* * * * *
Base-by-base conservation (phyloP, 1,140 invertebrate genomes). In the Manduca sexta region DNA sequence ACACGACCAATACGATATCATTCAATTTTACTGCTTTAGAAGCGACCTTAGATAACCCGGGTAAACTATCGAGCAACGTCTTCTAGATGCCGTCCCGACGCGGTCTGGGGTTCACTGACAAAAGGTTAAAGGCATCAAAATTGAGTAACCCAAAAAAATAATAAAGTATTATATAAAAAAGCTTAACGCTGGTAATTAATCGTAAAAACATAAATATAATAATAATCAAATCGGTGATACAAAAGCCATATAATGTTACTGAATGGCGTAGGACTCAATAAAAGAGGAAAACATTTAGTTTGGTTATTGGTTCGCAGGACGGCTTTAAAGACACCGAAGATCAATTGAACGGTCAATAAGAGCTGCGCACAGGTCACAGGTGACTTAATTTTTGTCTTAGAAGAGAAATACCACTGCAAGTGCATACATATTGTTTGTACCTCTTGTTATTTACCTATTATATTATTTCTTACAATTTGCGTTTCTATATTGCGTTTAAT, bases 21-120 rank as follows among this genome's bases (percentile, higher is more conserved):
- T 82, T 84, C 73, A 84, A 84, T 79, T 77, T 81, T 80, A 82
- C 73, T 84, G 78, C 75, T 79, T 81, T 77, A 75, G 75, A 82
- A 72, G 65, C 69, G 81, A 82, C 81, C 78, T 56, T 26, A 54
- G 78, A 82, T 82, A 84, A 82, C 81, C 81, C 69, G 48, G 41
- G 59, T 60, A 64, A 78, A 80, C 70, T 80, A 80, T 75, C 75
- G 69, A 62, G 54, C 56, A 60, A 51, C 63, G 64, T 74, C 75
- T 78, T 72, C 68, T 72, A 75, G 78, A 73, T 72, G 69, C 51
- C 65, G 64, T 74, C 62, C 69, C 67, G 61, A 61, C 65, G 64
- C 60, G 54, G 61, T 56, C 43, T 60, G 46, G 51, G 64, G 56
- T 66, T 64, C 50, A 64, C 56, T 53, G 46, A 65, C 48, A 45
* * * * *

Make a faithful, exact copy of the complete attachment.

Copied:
Base-by-base conservation (phyloP, 1,140 invertebrate genomes). In the Manduca sexta region DNA sequence ACACGACCAATACGATATCATTCAATTTTACTGCTTTAGAAGCGACCTTAGATAACCCGGGTAAACTATCGAGCAACGTCTTCTAGATGCCGTCCCGACGCGGTCTGGGGTTCACTGACAAAAGGTTAAAGGCATCAAAATTGAGTAACCCAAAAAAATAATAAAGTATTATATAAAAAAGCTTAACGCTGGTAATTAATCGTAAAAACATAAATATAATAATAATCAAATCGGTGATACAAAAGCCATATAATGTTACTGAATGGCGTAGGACTCAATAAAAGAGGAAAACATTTAGTTTGGTTATTGGTTCGCAGGACGGCTTTAAAGACACCGAAGATCAATTGAACGGTCAATAAGAGCTGCGCACAGGTCACAGGTGACTTAATTTTTGTCTTAGAAGAGAAATACCACTGCAAGTGCATACATATTGTTTGTACCTCTTGTTATTTACCTATTATATTATTTCTTACAATTTGCGTTTCTATATTGCGTTTAAT, bases 21-120 rank as follows among this genome's bases (percentile, higher is more conserved):
- T 82, T 84, C 73, A 84, A 84, T 79, T 77, T 81, T 80, A 82
- C 73, T 84, G 78, C 75, T 79, T 81, T 77, A 75, G 75, A 82
- A 72, G 65, C 69, G 81, A 82, C 81, C 78, T 56, T 26, A 54
- G 78, A 82, T 82, A 84, A 82, C 81, C 81, C 69, G 48, G 41
- G 59, T 60, A 64, A 78, A 80, C 70, T 80, A 80, T 75, C 75
- G 69, A 62, G 54, C 56, A 60, A 51, C 63, G 64, T 74, C 75
- T 78, T 72, C 68, T 72, A 75, G 78, A 73, T 72, G 69, C 51
- C 65, G 64, T 74, C 62, C 69, C 67, G 61, A 61, C 65, G 64
- C 60, G 54, G 61, T 56, C 43, T 60, G 46, G 51, G 64, G 56
- T 66, T 64, C 50, A 64, C 56, T 53, G 46, A 65, C 48, A 45